Two Shapes of Bond Risk

Baby Boomers are coming face to face with the realities of retirement, and their financial advisers are having to dig deep to come up with strategies that will calm their fears of a recurrence of the financial meltdown of 2008.  In this climate, one term that comes up repeatedly is fixed income, which usually means bonds.  Here, it is interesting to note that even fixed is not as certain as it sounds.  Prices and rates of return for bonds vary over time and in opposition to those of equities.  Even given this dynamic, the challenge for bond fund managers is essentially the same as for equity fund managers–how to diversify a portfolio’s holdings to minimize risk and optimize return.  
In 2008 and early 2009 the the credit risk of corporate bonds was painfully in evidence, and since then financial planners have been sharpening their credit risk management tools to stabilize returns on bond portfolios.  It has been generally accepted by investment professionals that the greater the number of financial instruments in a portfolio, the broader the spread of credit risk.  A recent credit risk analysis by the BondDesk Group found, however, that spreading risk over an increasing number of investments is effective only up to a point, after which further investments offer no further protection against loss.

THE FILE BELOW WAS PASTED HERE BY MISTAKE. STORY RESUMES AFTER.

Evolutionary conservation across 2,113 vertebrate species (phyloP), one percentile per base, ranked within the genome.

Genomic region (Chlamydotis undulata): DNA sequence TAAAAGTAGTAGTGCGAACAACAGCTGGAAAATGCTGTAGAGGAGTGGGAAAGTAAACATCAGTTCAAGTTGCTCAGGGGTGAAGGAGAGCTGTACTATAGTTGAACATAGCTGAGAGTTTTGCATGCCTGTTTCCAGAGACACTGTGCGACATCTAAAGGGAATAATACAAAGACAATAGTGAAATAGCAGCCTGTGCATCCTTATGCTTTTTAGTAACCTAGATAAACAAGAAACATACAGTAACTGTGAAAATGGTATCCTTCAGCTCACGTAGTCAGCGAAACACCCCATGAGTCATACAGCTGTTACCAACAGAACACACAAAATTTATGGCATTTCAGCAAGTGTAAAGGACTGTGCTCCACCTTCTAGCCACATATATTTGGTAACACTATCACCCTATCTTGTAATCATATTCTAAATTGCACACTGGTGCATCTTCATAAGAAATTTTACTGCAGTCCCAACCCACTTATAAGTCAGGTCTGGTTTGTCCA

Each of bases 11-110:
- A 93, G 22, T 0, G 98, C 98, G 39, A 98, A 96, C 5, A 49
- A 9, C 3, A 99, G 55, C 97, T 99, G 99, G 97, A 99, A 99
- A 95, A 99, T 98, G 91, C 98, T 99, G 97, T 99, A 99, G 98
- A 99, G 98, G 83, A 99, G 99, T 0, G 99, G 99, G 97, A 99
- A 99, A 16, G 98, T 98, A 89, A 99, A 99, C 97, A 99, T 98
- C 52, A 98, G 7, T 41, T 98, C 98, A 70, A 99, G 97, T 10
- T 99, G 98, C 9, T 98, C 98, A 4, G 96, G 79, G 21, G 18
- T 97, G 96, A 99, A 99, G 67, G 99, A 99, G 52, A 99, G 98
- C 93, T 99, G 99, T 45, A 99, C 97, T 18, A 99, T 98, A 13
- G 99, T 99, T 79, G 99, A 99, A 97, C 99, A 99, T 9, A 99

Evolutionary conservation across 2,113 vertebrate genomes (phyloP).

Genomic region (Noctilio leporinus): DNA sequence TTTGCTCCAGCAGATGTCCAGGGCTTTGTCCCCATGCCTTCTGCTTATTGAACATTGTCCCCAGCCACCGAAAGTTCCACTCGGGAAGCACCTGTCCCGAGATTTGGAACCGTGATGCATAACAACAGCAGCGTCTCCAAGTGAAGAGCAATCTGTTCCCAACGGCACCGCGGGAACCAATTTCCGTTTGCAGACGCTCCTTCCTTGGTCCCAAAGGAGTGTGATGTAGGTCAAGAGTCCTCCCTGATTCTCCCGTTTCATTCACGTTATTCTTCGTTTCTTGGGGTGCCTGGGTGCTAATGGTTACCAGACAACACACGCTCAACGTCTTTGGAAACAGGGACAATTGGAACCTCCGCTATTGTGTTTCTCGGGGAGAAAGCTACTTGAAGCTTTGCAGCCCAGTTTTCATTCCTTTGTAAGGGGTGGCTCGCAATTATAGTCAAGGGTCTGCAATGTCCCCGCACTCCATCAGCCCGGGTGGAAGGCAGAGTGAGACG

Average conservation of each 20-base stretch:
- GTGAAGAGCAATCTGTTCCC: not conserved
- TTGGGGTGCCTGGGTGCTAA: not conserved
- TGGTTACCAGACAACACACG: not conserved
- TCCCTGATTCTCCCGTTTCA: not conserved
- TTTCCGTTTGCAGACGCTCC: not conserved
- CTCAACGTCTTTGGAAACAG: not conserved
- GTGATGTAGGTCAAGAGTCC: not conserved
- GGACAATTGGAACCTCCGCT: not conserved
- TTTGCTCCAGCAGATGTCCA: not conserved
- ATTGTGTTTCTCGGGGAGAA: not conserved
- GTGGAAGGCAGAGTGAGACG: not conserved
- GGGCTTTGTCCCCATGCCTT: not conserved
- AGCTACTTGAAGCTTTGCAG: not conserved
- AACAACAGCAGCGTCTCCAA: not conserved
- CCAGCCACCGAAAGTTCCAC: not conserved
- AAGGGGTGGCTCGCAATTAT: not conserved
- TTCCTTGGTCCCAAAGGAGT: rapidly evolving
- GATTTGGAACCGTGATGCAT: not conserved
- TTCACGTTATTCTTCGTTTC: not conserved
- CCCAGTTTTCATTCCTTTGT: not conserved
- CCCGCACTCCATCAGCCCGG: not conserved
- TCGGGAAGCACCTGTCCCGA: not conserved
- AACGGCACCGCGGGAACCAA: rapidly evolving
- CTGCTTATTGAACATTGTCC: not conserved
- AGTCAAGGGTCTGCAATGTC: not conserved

The BondDesk Group used Monte Carlo simulation software to determine two values, tail risk (loss of 20%) and black swan risk (loss at a catastrophic level of 50% or more), in portfolios that progressively increased in size from 2 to 50 bonds. Taken together the two measures of risk predicted which bonds would default.  Interestingly, the simulations revealed that both kinds of risk were reduced by increases in portfolio sizes up to 10 bonds, and in both cases, these benefits began to diminish with bond number 11.  
 

The group’s credit risk analysis brings good news for both investment advisors–it simplifies their work–and investors–it reduces the cost of investing!  For the juicy details, go to the BondDesk website.

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